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Writer: Frank Miller

Art: John Romita Jr.

Inks: Danny Miki

Colors: Alex Sinclair

Letters: John Workman

 

Superman: Year One #1 is yet another retelling of the origin of the Man of Steel. It seems DC feels the need to roll out another retelling of this classic tale every few years, occasionally with massive retellings, but more times than not just some minor tweaks. Superman: Year One #1 is clearly the latter, and since it is being released by DC’s Black Label line, it will no doubt have no bearing on Superman going forward. Rather this feels like a chance to reunite legendary creators Frank Miller and John Romita Jr. on a prestige format series that will appeal to nostalgic fans of these two creators willing to shell out the hefty sum required to purchase this comic. Anyone looking for a Superman book, you’ll probably want to look elsewhere as this thick comic book doesn’t move past the teenage Clark Kent and sadly there is no Superboy.

Once Again a Young Toddler Lands in the Fields of Kansas

Superman: Year One #1 redundantly begins with the destruction of Krypton, the only interesting aspect is it is from Kal’s point of view. Kal is once again saved as his rocket arrives on earth and is adopted by the Kent’s. This sadly leads to one of the disappointing aspects of the book, and that is the depiction of Ma and Pa Kent, who are treated as stereotypical god-fearing ignorant Midwest farmers. Martha gets the worst of this treatment as she is painfully close minded and devoid of any of the feminist attitudes that the have been pumped into the character over the last thirty years. The bulk of the book then deals with Clark while he is attending Smallville High School, coming into his powers, and deciding whether or not to use them to stop a group of bullies picking on his self-described weirdo friends. It’s an interesting tale but goes on for far too long. Anyone expecting high flying super heroics are going to be disappointed as this issue reads more like an episode of teen melodrama then a Superman story. It’s more like Smallville than Superman the Movie. And while it’s been a fun scene in Superman comics, television shows, and movies in the past to see Clark deal with bullies here it takes up too much of the book. Where the comic lost me was the horrible depiction of Lana Lang, who is devolved from an ally in ending the bully threat to damsel in distress who has a potential gang rape scene that was pointlessly disturbing and was apparently thrown in just for shock. It’s an ugly few pages and serves no purpose as it does nothing to advance the story and the bully situation is quickly neutered afterward. The rest of Clark’s High School’s years are done quickly and much of it looks similar to Byrne’s Man of Steel where Clark is the stand out student-athlete of Smallville High. The end is intriguing and would be interesting to see play out but I was ready Superman’s Year One, not Clark Kent’s coming of age story- that is a story done to death at this point and frankly it has been done better.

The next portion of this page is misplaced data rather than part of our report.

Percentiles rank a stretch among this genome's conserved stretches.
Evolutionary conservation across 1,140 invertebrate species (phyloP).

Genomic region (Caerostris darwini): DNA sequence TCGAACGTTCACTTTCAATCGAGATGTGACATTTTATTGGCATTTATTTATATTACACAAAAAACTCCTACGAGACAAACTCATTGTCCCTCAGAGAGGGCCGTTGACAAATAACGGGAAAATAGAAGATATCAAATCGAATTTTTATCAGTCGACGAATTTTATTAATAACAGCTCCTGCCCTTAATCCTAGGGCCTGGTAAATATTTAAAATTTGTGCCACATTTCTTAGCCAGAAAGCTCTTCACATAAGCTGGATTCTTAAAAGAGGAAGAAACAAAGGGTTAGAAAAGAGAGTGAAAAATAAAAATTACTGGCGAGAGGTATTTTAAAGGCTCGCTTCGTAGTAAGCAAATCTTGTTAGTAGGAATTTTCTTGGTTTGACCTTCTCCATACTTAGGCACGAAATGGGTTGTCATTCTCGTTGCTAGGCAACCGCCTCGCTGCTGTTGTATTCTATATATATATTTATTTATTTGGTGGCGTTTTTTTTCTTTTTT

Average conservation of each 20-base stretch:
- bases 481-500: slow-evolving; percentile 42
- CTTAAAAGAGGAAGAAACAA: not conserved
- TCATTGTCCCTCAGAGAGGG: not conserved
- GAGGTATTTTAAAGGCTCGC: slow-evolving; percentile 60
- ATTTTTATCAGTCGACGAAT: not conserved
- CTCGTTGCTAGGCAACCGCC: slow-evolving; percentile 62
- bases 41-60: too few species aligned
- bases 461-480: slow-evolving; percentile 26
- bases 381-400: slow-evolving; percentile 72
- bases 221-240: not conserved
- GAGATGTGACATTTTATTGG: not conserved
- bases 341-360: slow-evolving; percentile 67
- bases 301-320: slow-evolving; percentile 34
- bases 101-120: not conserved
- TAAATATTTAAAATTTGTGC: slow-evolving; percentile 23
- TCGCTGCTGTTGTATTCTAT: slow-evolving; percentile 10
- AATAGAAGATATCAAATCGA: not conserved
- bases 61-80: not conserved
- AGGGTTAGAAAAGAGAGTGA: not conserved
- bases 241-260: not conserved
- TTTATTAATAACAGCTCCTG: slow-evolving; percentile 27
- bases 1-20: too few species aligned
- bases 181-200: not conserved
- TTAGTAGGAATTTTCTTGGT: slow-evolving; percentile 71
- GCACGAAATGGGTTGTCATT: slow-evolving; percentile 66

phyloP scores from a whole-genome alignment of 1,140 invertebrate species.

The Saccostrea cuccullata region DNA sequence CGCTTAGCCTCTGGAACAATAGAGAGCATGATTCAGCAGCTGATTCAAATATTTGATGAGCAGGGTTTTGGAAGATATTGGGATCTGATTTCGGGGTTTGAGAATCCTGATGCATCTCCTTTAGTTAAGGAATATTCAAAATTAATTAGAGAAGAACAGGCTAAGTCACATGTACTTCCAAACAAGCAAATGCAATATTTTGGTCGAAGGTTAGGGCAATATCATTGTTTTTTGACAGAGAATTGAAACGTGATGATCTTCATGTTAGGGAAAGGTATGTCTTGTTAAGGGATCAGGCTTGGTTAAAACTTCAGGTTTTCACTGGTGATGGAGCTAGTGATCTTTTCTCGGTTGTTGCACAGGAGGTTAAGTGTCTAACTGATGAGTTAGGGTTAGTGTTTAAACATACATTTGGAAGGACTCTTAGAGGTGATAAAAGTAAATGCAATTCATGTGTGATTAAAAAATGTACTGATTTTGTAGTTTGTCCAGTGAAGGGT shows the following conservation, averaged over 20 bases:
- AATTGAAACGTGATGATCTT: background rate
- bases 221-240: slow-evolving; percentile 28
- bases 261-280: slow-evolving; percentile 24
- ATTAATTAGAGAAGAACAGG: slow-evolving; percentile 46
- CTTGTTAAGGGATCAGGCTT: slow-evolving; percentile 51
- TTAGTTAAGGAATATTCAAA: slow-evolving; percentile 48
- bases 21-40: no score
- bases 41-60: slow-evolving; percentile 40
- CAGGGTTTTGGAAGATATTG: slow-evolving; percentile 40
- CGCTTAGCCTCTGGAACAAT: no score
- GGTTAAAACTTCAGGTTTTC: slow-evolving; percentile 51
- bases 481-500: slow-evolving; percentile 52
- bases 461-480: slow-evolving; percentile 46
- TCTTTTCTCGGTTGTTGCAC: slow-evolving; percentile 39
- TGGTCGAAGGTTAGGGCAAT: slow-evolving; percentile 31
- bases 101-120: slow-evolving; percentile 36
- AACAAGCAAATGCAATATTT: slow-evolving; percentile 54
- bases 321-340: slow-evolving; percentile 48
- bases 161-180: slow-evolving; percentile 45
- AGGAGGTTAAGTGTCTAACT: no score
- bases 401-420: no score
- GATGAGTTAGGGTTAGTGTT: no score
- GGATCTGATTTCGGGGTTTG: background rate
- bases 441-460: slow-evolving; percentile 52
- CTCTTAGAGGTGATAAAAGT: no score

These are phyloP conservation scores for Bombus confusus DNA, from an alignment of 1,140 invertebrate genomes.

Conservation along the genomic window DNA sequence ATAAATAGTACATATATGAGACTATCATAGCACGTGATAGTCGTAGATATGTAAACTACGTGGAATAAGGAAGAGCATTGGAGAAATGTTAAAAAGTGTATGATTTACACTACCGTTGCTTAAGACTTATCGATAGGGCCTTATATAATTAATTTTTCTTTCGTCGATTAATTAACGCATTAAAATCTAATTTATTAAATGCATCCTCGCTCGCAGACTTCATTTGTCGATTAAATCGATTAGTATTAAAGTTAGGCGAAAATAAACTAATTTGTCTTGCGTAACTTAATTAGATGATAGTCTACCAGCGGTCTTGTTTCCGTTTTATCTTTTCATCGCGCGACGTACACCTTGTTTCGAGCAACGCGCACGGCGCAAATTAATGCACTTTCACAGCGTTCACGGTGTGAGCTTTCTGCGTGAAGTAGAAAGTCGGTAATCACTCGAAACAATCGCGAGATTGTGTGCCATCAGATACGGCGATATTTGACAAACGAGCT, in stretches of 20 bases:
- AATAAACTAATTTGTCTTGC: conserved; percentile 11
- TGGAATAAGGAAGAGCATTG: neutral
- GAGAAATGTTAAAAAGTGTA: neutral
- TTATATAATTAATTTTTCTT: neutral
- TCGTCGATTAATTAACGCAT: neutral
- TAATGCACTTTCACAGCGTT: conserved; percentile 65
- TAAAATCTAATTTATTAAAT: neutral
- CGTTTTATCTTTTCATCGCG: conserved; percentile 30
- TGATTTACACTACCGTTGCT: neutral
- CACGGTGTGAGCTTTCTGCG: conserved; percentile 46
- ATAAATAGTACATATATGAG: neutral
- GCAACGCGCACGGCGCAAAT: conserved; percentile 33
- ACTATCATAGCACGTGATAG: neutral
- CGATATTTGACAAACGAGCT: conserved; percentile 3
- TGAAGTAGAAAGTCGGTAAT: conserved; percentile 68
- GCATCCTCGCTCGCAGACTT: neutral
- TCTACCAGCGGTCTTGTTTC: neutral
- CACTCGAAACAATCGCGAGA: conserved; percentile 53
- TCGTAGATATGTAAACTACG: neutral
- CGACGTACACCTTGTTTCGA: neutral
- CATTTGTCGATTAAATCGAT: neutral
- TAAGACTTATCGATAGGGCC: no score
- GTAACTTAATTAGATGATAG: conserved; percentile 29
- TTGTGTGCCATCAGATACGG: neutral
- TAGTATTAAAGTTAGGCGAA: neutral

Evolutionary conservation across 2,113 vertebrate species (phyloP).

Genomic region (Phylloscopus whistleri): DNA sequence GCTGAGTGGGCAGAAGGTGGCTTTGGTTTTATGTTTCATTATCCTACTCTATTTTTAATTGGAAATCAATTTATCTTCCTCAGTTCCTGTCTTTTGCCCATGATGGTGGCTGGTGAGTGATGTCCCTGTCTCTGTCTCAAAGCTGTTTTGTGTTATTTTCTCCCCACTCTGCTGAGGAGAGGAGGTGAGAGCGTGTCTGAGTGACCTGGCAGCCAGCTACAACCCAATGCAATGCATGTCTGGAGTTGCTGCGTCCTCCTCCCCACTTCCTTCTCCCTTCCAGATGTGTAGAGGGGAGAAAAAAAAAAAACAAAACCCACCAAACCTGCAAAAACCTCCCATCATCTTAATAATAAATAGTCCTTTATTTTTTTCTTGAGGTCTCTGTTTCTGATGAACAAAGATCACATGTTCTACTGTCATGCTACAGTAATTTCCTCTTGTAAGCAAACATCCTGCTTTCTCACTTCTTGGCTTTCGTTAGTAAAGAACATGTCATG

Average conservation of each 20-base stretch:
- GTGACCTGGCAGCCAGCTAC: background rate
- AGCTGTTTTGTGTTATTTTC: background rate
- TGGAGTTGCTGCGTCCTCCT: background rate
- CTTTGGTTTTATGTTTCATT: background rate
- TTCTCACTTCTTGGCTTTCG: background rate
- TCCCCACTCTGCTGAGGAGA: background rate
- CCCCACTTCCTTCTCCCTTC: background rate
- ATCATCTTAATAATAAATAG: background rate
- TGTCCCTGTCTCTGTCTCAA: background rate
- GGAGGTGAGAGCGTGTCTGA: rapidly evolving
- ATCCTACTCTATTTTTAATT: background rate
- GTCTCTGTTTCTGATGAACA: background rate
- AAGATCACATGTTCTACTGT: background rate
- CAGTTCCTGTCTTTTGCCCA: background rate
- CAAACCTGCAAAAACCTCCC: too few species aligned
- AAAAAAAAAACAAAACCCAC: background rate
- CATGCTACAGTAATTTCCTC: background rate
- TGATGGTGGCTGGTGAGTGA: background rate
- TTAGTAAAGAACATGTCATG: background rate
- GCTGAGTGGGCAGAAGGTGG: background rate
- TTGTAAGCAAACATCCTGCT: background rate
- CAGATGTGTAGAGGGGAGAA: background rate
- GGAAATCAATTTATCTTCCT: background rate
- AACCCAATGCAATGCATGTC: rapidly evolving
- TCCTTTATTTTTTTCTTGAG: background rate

Lana Lang, resorted to a simple damsel in distress

Superman: Year One #1 is the best story I’ve read from Frank Miller in some time, but that’s not saying much.  Thankfully his right-wing rhetoric is not overt in this book (yet) but as I wrote earlier I did not like his depictions of the Kent’s nor his Eisenhower era gender norm and belief system of Martha Kent. I found his depiction of teenage Clark and his crush Lana to be very well done at the outset but Miller lost me with the attempted gang rape and the devolving of Lana to another damsel in distress who needs to be saved rather than a fully formed character. The bullies and weirdos were a bit to over the top and extreme but I understood the choice with the commentary Miller was making, which I was kind of surprised to see from him with some of his previous alt-right comments and his downright racists depictions in Holy Terror(2011). But Miller has made it clear he regrets some of the choices he made in his recent work and the statements he has made on politics in America and he seems to have toned down some of his writing here but he is still prone to poor choices and misogynistic depictions. I just can’t agree with his world view nor some of the antiquated choices he makes here (especially with his teenage girl dialogue and the previously mentioned Martha Kent and Lana Lang issues). John Romita Jr. is a great artist but he cannot draw teenagers. Every one of his teenagers looked like they belonged in elementary school and it was a bit disturbing to hear some of the teenage hormonal dialogue come from them as well as the sexual innuendos. As the book transitions into the Superman I’m sure his pencils will be more fitting but it didn’t work in this issue with this setting. The colors by Alex Sinclair were beautiful, with a rich pallet that fit the Midwest setting of Kansas and the pages were vivid and deep. It helped Romita Jr.’s art but not enough to make it work.

Verdict: Superman: Year One #1 is a Pass for me. If you’re a big Miller fan or love the artwork of John Romita Jr. then this a book for you. Anyone hoping for a Superman book or who has issues with Miller’s dated characterization will probably want to stay away. But if you’re in need for some high-quality Alternate Superman go read Morrison and Quitley’s All-Star Superman, maybe the best modern take on the Man of Steel.

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